One of the things I enjoy most about playing video games is the ability to enter and explore a different world, and Bioshock Infinite definitely succeeds in allowing you to do this. Columbia is expertly realised, from the idyllic beaches of Battleship Bay to the industrial squalor of Finkton. However, the game is quite linear, and while there is opportunity to explore the different areas, you are mostly funnelled from one to the next. I really enjoyed the art style throughout the game, by eschewing hyper realism the developers manage to give the different areas of Columbia a real sense of personality. I also really enjoyed the water effects, during an early baptism scene the reflection of the surrounding area in the pools of water looks absolutely stunning. This attention to detail extends to the music and sound design; the soundtrack features a mix of original and licensed music, some of which is used to great effect (not wanting to spoil anything, I’ll just say that anyone playing the game should listen out for a great Beach Boys cover).
I now come to Bioshock Infinite’s strongest aspect, the story.The game delivers it in two main ways: through audio diaries called ‘voxophones’ scattered around Columbia which provide insight into past events and through dialogue. Thankfully, there are almost no cut scenes whatsoever, which gives the game an immediacy and momentum. Unfortunately I can’t really discuss what makes the story so great without spoiling the entire game but suffice it to say that there is a lot more to Booker’s mission than what first appears. It is also one of the rare games which has an ending that left me satisfied (albeit a bit confused until I thought it through a few times). The story also touches on a few themes which are notable from their absence from most games; the many-worlds interpretation of quantum mechanics, American Exceptionalism and racism to name a few. However, putting all of this aside, the real reason the story works is because of the relationship of Elizabeth and Booker. The realism and growth of this relationship is the thing that drives the player’s investment in the story and without it the whole story would fall apart.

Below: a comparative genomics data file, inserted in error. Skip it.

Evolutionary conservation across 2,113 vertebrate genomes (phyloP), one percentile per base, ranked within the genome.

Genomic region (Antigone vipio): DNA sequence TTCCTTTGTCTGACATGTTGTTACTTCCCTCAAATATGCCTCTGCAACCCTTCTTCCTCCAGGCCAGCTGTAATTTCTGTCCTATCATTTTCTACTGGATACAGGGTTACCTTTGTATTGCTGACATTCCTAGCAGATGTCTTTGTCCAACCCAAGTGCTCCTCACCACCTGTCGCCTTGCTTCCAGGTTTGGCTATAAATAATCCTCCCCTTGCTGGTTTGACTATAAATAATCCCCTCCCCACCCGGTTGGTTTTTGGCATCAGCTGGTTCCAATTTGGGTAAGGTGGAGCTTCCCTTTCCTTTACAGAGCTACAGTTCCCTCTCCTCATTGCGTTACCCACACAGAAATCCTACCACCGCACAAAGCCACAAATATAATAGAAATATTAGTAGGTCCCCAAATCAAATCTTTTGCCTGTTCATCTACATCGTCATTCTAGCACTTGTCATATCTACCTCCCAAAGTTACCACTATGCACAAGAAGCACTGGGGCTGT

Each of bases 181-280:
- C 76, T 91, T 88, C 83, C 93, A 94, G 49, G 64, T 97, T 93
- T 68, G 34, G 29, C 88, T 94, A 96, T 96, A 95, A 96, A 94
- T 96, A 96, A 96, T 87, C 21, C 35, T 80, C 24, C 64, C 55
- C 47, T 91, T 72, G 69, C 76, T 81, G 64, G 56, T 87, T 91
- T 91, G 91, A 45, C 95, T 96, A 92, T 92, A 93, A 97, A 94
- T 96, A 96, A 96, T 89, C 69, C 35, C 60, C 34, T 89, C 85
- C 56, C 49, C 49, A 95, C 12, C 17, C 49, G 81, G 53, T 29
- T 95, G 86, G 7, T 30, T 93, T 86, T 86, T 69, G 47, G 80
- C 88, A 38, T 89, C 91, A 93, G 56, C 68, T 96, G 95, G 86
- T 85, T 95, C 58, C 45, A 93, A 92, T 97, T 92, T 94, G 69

To sum up, Bioshock Infinite is a very good game, it feels like the culmination of the work Ken Levine (the game’s creative director) and Irrational started with System Shock 2 and Bioshock. It was an ambitious project, but the end result – an engaging first-person shooter experience with an interesting story and sympathetic characters – is nothing short of brilliant. I do feel, however, that they have pushed this particular type of game to its limit and hope their next project will retain the great writing and world-building but with a fresh, new gameplay experience.